One summer morning in August, a group of diverse, eager and excited educators gathered together in one room for their first network-wide professional development meeting. The meeting took place in New York City’s Hunter College. As more staff members arrived, you could hear many conversations – curiosity about what to expect, introductions with new staff members, excitement about a new school year, and the chance for a fresh start; began to fill the room.
Joining us, we had our first cohort of Arbel Fellowship teachers from Israel – (Arbel Fellowship is a program that provides an opportunity for Israeli teachers to teach Hebrew in our schools for two years), we also had our director of Social and Emotional Learning (a new role created to focus on the launch of our social and emotional learning initiatives), and Reverend Linda Tarry-Chard – a Board Member of Harlem Hebrew Language Academy and an Ordained Minister, just to name a few. The group learned about Hebrew in our curriculum, initiatives towards Social and Emotional Learning (SEL) and what our goals were as a network. SEL is a hot topic in schools and is central to Hebrew Public’s mission to prepare students from all backgrounds to become global citizens.
During our meeting, Reverend Linda asked the group to remember a time when we first crossed paths with someone from a different socioeconomic class, at that moment the tables were turned, it was our time to self-reflect. As teachers, these are the types of questions we generally ask our students, not necessarily taking the time to ask ourselves these same questions. From this exercise, we pressed the rewind button to a time when we were our students’ age, a time where life seemed simpler, or at least we thought it was. Some stories shared were experiences from traveling to a different country and seeing other children who were less fortunate than they were – asking for food or money, or interacting with someone from a different background, who spoke a different language. This exercise made us think about diversity and when we first acknowledged it in our lives. And for most of us, the answer is, it began as children. It was an excellent exercise as it made educators and teachers to analyze the questions, we are asking our students. It starts in our schools and with our teachers.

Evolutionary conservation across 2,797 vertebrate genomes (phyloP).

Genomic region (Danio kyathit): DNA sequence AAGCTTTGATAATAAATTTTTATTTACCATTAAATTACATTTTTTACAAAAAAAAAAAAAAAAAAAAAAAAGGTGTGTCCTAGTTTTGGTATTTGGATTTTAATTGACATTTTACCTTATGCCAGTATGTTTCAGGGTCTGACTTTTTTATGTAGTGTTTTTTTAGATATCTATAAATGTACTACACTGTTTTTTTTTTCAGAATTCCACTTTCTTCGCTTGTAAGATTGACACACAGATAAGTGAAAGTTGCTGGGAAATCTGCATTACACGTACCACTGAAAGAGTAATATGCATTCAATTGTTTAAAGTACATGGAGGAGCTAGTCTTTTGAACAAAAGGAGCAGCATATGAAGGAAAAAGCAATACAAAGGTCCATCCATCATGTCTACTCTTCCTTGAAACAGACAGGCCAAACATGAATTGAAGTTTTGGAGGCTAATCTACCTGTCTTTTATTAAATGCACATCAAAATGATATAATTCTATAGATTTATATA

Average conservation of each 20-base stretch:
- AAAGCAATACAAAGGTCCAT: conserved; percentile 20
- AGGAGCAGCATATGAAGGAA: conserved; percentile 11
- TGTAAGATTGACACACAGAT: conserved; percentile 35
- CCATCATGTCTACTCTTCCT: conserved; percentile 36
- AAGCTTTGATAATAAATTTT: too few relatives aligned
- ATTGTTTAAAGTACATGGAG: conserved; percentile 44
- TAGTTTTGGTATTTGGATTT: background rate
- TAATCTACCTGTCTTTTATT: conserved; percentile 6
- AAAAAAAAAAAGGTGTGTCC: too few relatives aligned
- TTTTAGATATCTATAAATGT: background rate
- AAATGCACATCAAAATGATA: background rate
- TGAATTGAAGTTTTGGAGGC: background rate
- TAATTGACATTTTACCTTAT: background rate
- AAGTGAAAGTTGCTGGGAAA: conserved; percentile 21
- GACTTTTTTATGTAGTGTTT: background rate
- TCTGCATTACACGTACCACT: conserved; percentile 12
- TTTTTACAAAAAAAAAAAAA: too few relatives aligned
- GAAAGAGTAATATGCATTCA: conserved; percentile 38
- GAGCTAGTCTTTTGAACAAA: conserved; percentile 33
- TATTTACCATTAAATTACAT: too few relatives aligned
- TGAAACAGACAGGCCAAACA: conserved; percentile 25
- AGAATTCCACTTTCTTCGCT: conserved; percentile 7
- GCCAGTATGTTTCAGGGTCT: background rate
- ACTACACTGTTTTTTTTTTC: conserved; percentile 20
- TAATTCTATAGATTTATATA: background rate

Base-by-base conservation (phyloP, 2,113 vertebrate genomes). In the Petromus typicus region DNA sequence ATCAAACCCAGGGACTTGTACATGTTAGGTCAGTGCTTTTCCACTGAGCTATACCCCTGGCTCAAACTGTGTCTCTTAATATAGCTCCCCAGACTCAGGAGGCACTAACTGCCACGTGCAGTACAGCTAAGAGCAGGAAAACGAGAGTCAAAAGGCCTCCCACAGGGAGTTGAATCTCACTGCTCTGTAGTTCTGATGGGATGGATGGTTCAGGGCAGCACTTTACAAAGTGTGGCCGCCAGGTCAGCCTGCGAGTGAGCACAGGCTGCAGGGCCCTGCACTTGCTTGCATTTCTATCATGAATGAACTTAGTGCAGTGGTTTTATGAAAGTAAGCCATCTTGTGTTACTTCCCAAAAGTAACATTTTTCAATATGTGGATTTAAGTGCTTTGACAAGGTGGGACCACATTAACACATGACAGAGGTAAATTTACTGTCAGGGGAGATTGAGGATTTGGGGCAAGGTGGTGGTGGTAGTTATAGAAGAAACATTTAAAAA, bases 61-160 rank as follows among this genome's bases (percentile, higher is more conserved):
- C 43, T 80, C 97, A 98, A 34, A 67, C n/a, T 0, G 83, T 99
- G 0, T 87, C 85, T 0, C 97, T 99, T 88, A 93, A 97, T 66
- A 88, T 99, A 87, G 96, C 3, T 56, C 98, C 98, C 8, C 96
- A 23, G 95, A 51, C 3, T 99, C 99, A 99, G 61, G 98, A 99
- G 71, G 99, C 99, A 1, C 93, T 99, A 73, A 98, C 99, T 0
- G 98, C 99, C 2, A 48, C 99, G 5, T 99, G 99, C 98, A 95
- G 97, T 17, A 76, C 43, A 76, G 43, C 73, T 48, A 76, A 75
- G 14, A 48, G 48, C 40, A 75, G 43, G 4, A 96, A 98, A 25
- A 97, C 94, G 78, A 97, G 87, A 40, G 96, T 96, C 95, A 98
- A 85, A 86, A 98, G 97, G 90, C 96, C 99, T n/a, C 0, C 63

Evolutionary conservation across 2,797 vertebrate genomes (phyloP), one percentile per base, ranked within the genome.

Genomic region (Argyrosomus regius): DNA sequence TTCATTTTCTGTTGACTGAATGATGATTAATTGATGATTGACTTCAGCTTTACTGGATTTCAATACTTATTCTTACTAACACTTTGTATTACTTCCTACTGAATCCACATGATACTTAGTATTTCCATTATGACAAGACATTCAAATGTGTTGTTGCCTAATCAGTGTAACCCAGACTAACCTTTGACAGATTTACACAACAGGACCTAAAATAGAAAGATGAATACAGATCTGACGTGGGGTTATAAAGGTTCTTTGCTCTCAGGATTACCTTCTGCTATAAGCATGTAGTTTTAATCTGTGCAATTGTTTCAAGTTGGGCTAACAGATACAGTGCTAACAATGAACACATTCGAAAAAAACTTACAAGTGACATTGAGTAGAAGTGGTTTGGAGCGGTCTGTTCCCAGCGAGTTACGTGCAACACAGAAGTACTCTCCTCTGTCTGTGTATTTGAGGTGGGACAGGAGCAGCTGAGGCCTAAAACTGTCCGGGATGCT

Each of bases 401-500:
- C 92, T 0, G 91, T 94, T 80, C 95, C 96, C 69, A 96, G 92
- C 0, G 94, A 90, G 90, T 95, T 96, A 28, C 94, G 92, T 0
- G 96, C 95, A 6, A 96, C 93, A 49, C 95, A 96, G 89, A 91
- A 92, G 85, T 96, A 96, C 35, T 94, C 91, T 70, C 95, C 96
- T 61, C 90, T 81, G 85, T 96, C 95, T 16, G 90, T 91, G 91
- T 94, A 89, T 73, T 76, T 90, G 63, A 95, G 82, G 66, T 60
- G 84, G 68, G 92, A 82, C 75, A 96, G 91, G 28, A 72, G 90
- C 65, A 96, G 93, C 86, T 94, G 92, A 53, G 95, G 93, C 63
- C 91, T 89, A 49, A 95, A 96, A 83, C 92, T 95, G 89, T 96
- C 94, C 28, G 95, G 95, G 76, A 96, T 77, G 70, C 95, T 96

When educators practice SEL skills in the classroom, studies have shown it to have a positive impact on academics. Successful, evidence-based SEL starts with adults, who practice and purposefully cultivate their own competencies first, then expand SEL practices to reach students. When adults try these practices for themselves, it builds self-efficacy and their own SEL competencies. Citizenship means belonging and welcoming rituals help all members of the community feel a sense of belonging.
Since our meeting, welcoming rituals have been implemented in our schools. Staff members greet children and parents at the door to create a sense of belonging. By doing so, families feel valued as a member of the community. We strongly believe that when you combine a diverse-by-design community and SEL skills in a school, extraordinary things can happen. Despite living in a time of inequality and racial economic disparities, sitting in Hunter College that morning in a room with diverse educators and leaders, there was a feeling of hope – a feeling that our students will continue to reach academic excellence and become successful global citizens.
Thank you to all our wonderful teachers, staff and leadership teams that joined, participated and showed their support at Hebrew Public’s first PD meeting. Here’s to a new school year, a willingness to understand and accept one another’s differences and lead by example for our students.
“Children have never been very good at listening to their elders, but they have never failed to imitate them.” – James A. Baldwin.
By Elisabeth Castera